“Perhaps Piñera’s theater does not appear in history with a capital letter, but in lower case that supports the other one, the big one,” underlines the critic, and speaks highly of “the search for an individual commitment of coherence with himself” that motivated the Cuban author from within.
A piece like Aire frío, written in the late 1950s and premiered in 1962, “is absurd, existentialist, but it has been constructed with such great intelligence that it reaches the same level as Brechtian models,” points out García.
Piñera was not much interested in the vicissitudes of his characters, but rather in the situations created by them or their environment so as to construct metaphysical universes in which he asks the spectator: what can be done when no escape is possible. It is undoubtedly a theater of resistance, an issue that was always of great interest to the Caribbean author, who began to write daily around 4:00am after a cup of coffee and the compulsory cigarette.
“I am highly interested in Virgilio’s work with the dramatic situation. He does not face conflicts in a sustained way, but makes them fade; still, the situation remains. Because what matters is the situation that doesn’t move forward, doesn’t change, and what is done or what can be done in the midst of this situation.”
In a piece like Electra Garrigó – written in 1941 but premiered seven years later - in which Piñera takes the Greek myth and contextualizes it in a Cuba subjected to moral exhaustion, political brazenness and the hypocrisy of bourgeois customs, the author “plays with all the languages having to do with our identity.” There we have the mixture of melodrama, of our exaggeratedly melodramatic conscience, our lack of vision of the prospects of history, and by presenting them that way Virgilio is opening for us, in the style of Bertolt Brecht, a question about ourselves. I believe that it is here where his profoundly revolutionary, transformative and iconoclastic dimension also appears in its full sense,” summarizes García.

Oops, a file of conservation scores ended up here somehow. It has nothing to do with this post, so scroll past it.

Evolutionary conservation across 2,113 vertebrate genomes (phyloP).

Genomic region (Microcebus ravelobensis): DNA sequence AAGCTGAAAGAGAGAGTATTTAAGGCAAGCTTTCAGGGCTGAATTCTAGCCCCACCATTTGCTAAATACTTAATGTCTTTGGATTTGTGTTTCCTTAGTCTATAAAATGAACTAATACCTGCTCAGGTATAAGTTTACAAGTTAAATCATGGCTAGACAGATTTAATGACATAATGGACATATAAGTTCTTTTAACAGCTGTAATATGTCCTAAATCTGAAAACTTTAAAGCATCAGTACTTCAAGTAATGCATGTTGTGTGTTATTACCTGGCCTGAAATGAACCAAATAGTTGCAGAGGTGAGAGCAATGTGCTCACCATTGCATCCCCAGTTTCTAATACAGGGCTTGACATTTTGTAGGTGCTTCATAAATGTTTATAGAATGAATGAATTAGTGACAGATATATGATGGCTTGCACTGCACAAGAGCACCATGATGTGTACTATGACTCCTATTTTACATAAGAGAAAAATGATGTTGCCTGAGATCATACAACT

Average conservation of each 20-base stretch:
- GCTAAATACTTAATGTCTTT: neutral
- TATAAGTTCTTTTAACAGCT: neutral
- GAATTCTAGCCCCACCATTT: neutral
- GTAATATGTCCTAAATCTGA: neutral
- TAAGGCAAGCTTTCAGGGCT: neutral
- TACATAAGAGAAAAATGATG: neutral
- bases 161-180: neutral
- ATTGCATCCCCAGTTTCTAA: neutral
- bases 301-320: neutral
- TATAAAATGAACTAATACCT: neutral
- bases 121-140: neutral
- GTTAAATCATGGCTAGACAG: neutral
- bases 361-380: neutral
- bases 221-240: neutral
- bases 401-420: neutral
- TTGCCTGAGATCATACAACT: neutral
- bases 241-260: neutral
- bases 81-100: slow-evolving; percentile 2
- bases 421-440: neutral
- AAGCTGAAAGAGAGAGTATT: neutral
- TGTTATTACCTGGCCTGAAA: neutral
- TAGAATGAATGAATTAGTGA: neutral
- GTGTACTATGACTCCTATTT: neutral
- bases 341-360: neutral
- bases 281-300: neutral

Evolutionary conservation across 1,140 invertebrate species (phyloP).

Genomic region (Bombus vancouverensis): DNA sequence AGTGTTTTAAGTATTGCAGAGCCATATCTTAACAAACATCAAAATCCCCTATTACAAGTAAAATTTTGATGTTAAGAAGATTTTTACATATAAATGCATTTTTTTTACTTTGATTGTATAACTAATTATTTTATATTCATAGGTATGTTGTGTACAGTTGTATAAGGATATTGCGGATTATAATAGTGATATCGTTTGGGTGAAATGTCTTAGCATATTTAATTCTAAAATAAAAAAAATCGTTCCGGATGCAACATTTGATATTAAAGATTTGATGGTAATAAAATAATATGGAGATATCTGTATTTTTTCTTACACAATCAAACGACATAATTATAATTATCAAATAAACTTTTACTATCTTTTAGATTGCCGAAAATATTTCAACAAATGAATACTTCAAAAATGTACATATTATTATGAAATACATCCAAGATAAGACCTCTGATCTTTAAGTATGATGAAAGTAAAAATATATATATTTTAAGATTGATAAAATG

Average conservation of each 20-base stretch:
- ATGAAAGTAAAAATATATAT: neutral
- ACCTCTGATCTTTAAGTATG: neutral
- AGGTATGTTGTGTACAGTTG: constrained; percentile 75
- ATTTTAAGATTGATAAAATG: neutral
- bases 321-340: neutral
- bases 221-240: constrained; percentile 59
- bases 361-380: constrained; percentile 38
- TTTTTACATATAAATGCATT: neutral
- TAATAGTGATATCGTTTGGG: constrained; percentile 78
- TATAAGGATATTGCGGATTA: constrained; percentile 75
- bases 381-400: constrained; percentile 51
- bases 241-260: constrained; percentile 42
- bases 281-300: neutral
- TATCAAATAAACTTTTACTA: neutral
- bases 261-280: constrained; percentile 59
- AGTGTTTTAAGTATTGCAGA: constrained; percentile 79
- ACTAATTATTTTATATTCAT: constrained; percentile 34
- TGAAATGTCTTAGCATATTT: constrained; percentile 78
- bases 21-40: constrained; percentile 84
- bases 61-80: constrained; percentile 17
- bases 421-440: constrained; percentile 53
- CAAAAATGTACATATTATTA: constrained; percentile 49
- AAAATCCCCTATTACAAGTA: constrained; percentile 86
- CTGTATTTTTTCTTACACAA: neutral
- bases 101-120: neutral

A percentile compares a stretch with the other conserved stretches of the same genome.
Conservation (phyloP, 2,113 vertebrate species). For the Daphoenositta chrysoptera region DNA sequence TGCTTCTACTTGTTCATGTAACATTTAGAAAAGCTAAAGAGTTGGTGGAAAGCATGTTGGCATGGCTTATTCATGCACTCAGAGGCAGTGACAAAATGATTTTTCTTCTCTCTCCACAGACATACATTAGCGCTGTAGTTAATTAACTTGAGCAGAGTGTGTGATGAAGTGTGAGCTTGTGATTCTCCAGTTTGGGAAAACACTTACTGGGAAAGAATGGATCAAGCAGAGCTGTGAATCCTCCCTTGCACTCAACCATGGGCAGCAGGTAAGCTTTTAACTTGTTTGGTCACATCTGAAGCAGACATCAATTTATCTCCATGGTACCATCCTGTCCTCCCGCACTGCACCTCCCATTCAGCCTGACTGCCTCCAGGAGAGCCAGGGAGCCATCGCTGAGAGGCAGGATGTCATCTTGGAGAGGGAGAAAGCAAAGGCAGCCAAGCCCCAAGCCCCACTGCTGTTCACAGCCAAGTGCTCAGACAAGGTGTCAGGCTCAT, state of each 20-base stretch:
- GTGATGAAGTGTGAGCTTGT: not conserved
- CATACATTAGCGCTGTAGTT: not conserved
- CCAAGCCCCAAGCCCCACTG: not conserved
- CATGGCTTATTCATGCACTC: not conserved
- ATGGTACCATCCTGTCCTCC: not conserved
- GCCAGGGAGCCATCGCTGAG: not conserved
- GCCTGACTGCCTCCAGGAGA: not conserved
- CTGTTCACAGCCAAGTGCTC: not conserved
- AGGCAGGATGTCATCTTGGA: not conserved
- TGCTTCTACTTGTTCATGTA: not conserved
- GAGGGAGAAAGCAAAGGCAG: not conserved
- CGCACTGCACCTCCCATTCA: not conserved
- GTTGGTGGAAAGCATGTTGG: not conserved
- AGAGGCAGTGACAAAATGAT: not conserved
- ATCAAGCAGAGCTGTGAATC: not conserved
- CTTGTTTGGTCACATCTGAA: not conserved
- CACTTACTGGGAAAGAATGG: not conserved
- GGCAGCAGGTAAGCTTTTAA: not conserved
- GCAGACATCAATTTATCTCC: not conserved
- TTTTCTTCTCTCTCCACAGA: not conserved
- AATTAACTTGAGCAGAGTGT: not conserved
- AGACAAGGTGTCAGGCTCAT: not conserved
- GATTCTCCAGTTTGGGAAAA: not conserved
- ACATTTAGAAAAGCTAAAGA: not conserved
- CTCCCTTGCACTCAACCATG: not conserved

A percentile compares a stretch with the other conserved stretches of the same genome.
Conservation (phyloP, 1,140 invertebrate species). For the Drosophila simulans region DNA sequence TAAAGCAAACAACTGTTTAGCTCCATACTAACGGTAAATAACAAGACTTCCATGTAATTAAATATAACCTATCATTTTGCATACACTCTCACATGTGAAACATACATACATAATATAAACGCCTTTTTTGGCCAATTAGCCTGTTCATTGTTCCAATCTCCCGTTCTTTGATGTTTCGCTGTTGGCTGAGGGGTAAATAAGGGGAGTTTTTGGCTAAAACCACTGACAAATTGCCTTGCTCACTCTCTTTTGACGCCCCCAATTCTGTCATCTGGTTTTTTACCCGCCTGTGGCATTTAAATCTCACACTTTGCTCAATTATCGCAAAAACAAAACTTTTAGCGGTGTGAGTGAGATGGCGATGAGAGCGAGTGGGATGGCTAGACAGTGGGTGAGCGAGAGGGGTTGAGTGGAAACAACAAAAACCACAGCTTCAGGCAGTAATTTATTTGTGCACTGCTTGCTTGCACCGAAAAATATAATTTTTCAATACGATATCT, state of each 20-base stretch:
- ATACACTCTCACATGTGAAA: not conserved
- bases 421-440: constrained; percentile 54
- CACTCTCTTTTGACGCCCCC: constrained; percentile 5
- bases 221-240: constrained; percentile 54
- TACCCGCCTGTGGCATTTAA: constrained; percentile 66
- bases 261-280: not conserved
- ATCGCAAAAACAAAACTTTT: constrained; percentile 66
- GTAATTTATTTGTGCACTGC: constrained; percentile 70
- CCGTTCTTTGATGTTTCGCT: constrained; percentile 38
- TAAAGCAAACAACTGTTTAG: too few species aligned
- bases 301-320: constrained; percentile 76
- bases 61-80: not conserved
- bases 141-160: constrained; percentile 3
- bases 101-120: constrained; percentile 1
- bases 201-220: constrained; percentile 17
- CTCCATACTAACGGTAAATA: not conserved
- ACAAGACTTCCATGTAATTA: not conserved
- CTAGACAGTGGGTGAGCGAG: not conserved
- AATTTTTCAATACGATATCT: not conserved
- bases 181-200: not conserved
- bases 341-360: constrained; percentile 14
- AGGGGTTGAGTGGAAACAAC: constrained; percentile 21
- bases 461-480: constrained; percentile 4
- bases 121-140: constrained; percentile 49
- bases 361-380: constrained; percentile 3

Staged again in the late eighties and more profusely in the nineties, Virgilio Piñera’s theater is a sort of “terrain” where “many and varied constructions fit in.” Thus, a play like Electra Garrigó has been conceived in classic style, but also experimentally as a musical and even as a circus. One of the most successful directors of these revivals has been Raúl Martín, whose Teatro de la Luna has presented, “with deep respect, love and intelligence,” pieces like El gordo y el flaco, La boda, Los siervos and the often mentioned Electra Garrigó.
“I think that Piñera not only revolutionized, altered, modified, and transformed dramaturgy, but also the notion of the theatrical,” declared Eberto García. He even dragged that theatrical notion into his own civic life. Anecdotes abound, which leaves no doubt for the critic when he states that the intellectual who swaggered through the city with a closed umbrella “deserved paradise” but surely “it would bore him.”
Translated by Olimpia Esperanza Sigarroa Santamarina
Revised by Susana Hurlich